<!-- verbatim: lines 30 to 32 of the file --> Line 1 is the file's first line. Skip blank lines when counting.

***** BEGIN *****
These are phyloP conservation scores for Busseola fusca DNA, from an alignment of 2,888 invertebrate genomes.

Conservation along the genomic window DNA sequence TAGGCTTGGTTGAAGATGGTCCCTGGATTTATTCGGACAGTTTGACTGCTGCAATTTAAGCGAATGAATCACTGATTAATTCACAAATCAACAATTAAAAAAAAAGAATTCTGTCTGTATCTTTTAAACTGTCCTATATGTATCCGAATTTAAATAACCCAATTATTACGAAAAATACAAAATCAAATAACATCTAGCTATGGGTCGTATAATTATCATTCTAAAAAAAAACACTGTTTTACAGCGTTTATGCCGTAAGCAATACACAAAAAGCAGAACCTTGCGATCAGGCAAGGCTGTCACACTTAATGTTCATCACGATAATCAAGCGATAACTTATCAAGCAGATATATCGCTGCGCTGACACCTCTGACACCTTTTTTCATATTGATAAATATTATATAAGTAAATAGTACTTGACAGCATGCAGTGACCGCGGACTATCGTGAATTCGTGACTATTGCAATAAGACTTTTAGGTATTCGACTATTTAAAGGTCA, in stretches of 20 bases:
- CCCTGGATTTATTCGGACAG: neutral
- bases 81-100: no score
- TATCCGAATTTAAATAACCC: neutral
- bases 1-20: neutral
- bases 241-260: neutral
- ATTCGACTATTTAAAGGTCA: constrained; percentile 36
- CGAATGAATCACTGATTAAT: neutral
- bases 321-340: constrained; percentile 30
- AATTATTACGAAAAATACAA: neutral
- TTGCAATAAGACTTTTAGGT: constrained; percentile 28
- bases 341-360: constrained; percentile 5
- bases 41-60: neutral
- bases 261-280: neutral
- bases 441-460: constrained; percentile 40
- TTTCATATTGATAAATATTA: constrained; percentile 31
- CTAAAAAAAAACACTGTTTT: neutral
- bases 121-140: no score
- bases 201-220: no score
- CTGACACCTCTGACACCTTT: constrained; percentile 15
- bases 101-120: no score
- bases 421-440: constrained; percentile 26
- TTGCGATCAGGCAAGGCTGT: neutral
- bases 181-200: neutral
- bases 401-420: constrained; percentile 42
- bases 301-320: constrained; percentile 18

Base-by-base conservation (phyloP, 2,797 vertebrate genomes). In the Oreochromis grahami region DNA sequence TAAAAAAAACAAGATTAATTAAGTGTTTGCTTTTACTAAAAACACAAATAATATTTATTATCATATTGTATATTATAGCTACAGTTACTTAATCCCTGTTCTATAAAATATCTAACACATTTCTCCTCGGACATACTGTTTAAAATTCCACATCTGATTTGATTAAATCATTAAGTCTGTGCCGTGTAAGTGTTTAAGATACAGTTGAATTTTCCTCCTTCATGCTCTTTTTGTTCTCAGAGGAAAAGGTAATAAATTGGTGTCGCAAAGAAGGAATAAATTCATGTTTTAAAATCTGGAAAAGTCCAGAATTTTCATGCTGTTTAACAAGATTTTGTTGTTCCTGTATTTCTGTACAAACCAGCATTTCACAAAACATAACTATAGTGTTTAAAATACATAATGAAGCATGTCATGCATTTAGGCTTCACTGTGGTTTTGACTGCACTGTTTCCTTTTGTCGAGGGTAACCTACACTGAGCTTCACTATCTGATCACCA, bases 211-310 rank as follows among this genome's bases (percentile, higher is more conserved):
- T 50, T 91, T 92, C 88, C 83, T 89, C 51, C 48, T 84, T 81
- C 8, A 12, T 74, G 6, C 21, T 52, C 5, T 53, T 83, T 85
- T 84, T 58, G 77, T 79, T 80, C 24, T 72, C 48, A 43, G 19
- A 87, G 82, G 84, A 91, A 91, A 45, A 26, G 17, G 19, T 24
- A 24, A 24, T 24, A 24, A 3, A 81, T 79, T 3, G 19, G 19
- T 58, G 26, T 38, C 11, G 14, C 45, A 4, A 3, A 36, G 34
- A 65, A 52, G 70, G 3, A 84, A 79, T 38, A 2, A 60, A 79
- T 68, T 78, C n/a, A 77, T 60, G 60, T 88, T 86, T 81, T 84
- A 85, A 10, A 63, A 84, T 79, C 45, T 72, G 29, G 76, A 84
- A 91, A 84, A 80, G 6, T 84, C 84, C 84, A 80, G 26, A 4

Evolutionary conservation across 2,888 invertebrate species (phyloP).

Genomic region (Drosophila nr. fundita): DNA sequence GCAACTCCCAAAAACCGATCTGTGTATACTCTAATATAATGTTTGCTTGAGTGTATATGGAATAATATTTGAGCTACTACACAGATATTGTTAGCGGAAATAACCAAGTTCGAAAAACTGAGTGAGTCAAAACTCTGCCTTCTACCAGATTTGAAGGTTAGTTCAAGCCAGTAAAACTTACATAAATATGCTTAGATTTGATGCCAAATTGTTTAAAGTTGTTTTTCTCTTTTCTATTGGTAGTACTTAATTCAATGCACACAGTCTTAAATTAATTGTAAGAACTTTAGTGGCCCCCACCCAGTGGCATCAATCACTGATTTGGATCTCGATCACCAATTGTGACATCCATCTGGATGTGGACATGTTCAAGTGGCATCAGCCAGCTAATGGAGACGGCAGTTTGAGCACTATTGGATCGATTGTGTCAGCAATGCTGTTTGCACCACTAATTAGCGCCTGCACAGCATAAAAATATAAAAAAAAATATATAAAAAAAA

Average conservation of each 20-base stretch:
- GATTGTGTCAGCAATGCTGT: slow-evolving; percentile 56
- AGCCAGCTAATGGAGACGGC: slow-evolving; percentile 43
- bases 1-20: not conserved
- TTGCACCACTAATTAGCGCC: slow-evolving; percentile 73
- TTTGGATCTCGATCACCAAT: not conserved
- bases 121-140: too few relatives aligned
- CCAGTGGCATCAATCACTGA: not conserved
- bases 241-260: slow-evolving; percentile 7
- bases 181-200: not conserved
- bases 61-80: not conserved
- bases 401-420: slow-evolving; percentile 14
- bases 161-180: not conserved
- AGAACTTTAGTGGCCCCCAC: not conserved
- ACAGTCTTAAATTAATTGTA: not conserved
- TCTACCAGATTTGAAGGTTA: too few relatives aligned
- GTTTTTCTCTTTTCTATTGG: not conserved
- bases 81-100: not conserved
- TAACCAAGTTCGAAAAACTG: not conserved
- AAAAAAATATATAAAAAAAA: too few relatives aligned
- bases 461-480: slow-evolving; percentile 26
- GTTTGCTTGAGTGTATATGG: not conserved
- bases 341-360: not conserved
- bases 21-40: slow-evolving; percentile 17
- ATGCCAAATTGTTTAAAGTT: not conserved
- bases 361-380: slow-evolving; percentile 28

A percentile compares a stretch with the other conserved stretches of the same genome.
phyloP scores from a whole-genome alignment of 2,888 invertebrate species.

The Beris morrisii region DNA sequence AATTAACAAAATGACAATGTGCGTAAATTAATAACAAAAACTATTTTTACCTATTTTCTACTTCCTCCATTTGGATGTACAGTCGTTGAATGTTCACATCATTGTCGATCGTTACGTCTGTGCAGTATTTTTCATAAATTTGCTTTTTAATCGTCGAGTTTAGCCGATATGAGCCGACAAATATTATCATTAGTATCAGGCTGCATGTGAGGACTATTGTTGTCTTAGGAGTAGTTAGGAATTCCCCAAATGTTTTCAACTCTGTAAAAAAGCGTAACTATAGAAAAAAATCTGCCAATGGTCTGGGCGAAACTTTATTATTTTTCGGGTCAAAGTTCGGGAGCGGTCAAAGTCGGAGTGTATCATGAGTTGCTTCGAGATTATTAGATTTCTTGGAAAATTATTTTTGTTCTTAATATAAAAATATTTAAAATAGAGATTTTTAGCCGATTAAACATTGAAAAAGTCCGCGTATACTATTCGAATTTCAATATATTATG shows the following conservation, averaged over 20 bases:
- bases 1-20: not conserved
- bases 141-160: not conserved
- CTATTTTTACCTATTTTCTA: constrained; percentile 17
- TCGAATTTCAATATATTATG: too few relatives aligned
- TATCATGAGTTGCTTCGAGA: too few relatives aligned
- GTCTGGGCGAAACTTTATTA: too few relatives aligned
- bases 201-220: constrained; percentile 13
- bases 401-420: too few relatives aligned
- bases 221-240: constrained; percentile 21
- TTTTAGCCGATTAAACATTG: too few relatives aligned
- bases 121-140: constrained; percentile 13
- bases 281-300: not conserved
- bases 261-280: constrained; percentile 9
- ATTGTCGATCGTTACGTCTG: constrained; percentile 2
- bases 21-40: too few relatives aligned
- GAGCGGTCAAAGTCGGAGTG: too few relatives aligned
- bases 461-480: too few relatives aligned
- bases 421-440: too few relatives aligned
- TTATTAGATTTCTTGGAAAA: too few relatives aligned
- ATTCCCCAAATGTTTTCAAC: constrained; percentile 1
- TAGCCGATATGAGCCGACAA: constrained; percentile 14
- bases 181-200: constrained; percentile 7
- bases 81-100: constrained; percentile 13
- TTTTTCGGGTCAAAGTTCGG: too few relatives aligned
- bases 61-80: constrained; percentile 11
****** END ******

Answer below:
- C 8, A 12, T 74, G 6, C 21, T 52, C 5, T 53, T 83, T 85
- T 84, T 58, G 77, T 79, T 80, C 24, T 72, C 48, A 43, G 19
- A 87, G 82, G 84, A 91, A 91, A 45, A 26, G 17, G 19, T 24